Proving the adage ‘hard work brings prosperity’
Adeeba Evans poses for a picture with her family at her retirement party. From left is Nora, Younathan, Adeeba, Brenda, and Tanya.
Adeeba Evans lives by the famous proverb, “hard work brings prosperity.” She recently retired after working 25 years at Loma Linda University School of Nursing. However, her hard work started many years before and many miles away from LLUSN.
Mrs. Evans was born in Iraq and is one of six children. Her father was employed by the Iraqi government to work as a construction supervisor. He worked hard with his team to put in sidewalks on local streets. However, her father’s job soon interfered with his religious beliefs when her family was first introduced to the Adventist faith by her mother’s cousin. The Adventist religion soon spread in Adeeba’s family. First her mother was converted, and then her father, and the children followed.
“My father was devoted to keeping the Sabbath,” she says.
As a Muslim country, Iraq’s working week started on Saturday with a weekend break on Friday.
“Before my father became an Adventist, he usually worked on Saturdays,” says Mrs. Evans.
But after he became an Adventist he informed the engineer that he could no longer work on Saturdays, and he was laid off. Although her father knew it would be difficult to provide for his children without a job, he trusted God to provide.
“My father’s former director soon realized how valuable he was because of his good work,” says Mrs. Evans.
So without hesitation or question, her father’s previous employer offered him a raise, his job, and allowed him to take Saturdays off.
“My father was very keen about his children’s education,” says Mrs. Evans. “With all the hardships he faced, he still motivated us to continue our education. As a result my brother is a pastor, my sister an educator, my other brother a doctor, my sister was in management, and my other sister is a lab technician.”
Mrs. Evans also experienced similar problems with her work and employers. She studied shorthand and typing at Middle East College in Beirut, Lebanon, but could not find work. Yet, she was determined to find a job and decided to move to Baghdad. She began to work for a British company. When she found an opening as a secretary to the cultural officer at the U.S. information services in the U.S. Embassy she applied for it and got the job.
She was also content because she could keep Sabbath and attend church. Mrs. Evans enjoyed attending church services and events. She also helped with the children’s Sabbath School. She met her husband, Younathan Evans, at a church Christmas party. Mr. Evans had the same determination and motivation as Mrs. Evans. He worked hard managing his own business, importing auto parts. They eventually married a year later in Baghdad.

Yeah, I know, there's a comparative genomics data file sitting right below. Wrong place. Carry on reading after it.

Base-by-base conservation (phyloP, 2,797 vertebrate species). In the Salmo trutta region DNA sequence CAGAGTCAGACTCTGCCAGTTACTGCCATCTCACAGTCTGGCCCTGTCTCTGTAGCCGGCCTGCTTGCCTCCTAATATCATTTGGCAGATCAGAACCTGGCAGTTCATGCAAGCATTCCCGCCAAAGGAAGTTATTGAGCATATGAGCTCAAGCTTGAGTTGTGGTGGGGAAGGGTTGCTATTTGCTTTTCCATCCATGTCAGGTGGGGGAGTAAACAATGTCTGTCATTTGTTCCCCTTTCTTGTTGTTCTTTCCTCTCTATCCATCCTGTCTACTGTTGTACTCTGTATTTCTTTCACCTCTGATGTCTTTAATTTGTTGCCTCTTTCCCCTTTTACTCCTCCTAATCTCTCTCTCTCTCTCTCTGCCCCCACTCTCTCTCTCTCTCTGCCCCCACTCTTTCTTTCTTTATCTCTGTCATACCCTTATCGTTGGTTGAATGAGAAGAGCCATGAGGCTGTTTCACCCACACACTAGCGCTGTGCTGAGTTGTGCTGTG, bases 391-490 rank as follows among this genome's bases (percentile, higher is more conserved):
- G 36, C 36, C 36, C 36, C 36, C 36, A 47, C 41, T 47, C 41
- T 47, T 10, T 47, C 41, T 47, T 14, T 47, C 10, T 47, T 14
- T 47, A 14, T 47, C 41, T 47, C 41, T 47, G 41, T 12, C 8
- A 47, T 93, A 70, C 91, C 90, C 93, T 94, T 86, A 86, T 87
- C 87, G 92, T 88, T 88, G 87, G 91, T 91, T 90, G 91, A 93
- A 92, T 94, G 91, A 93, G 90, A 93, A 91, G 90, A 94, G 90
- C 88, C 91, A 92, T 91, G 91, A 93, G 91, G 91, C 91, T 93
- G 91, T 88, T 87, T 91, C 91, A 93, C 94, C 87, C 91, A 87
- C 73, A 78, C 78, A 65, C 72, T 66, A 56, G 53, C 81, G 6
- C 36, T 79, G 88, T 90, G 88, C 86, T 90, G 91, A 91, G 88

The Evans family kept growing, with their firstborn child, Brenda, and then they had two more daughters, Nora and Tanya. The determination to work hard did not diminish in Mrs. Evans, even after she had children. As soon as her children were old enough to attend school, she went to work.
Mr. and Mrs. Evans passed on their motivation and diligence to their three daughters. Brenda Evans eventually left Iraq and moved to the United States to attend La Sierra University, Riverside, California. In 1979, Mr. Evans decided it was time for the rest of his family to join Brenda in the United States.
Although Iraq is her home country, Mrs. Evans knew the United States would provide an abundance of opportunity for her family. She is grateful to be in the United States and feels blessed that her children were able to receive an Adventist education.
After La Sierra University, Brenda went on to graduate from University of the Pacific and is currently working as a dentist. Nora and Tanya both graduated from Loma Linda University School of Medicine and work as a surgeon and a dermatologist, respectively.
Mrs. Evans was also eager to find work as her children attended school. In 1980, a year after the Evans family arrived in the United States, she began working at Loma Linda University School of Nursing. She started as a general secretary and eventually became a computer operator. Mrs. Evans remained at LLUSN for 25 years, and is retiring as an administrative assistant. She feels blessed to have worked at LLUSN for many years.
“The School has grown so much from when I started. It’s so wonderful, and I feel fortunate to have worked with the students and faculty at LLUSN,” she says. “I enjoy communicating and helping people. That is something I will miss. I’ll also miss everyone at the School. They are my family.”
By Kristine Gamboa